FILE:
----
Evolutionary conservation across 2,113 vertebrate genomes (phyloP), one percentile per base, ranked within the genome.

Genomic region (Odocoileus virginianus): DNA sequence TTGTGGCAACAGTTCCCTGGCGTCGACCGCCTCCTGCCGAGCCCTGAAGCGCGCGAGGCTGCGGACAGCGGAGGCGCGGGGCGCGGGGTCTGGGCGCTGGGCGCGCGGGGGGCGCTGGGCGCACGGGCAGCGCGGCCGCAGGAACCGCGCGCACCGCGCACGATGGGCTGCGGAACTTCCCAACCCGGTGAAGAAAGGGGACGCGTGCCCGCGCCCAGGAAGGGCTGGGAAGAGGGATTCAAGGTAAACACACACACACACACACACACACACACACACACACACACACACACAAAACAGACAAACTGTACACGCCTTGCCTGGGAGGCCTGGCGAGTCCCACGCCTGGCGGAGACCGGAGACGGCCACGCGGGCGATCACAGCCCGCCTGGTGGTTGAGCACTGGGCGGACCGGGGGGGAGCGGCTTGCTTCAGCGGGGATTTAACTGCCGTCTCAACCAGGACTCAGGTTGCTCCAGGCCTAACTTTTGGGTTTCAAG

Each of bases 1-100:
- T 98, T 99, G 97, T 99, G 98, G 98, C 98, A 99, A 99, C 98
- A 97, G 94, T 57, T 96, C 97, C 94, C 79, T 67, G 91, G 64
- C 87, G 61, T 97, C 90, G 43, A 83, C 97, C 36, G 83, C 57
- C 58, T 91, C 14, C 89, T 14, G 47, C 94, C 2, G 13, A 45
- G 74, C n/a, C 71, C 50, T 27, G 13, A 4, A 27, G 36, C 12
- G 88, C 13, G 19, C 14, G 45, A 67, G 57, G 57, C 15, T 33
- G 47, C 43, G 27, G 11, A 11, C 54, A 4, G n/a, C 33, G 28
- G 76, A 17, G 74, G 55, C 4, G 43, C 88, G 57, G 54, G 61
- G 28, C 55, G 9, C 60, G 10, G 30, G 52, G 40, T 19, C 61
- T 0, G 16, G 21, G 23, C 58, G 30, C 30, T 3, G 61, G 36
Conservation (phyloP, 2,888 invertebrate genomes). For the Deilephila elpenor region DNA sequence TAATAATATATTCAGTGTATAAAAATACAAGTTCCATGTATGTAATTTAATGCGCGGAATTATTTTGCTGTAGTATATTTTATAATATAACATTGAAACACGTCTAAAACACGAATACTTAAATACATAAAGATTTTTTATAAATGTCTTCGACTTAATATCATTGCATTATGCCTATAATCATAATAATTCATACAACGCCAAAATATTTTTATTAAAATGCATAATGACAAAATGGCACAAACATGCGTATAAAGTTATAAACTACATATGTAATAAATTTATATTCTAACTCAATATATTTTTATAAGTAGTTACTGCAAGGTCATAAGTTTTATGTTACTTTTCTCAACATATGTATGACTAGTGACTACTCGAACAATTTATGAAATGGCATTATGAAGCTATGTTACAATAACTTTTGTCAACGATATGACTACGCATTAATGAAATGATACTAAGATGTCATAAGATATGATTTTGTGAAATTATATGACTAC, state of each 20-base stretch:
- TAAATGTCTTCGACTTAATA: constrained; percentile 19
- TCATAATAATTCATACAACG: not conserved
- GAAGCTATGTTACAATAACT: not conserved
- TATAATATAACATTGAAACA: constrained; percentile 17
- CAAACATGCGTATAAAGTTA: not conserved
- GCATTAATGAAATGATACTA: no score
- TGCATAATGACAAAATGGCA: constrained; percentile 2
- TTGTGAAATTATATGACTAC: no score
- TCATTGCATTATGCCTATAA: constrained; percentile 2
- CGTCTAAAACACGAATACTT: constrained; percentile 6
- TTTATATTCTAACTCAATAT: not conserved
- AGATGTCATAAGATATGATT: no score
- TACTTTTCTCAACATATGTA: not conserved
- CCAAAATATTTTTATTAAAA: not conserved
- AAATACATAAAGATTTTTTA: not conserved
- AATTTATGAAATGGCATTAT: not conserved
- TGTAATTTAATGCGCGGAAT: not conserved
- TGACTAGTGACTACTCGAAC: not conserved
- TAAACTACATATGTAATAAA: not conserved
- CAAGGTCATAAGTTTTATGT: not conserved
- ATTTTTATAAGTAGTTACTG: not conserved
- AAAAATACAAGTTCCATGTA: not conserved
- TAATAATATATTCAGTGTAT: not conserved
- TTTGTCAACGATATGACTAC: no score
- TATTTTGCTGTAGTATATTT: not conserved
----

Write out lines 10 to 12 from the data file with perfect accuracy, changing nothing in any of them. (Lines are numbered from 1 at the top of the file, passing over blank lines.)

- G 47, C 43, G 27, G 11, A 11, C 54, A 4, G n/a, C 33, G 28
- G 76, A 17, G 74, G 55, C 4, G 43, C 88, G 57, G 54, G 61
- G 28, C 55, G 9, C 60, G 10, G 30, G 52, G 40, T 19, C 61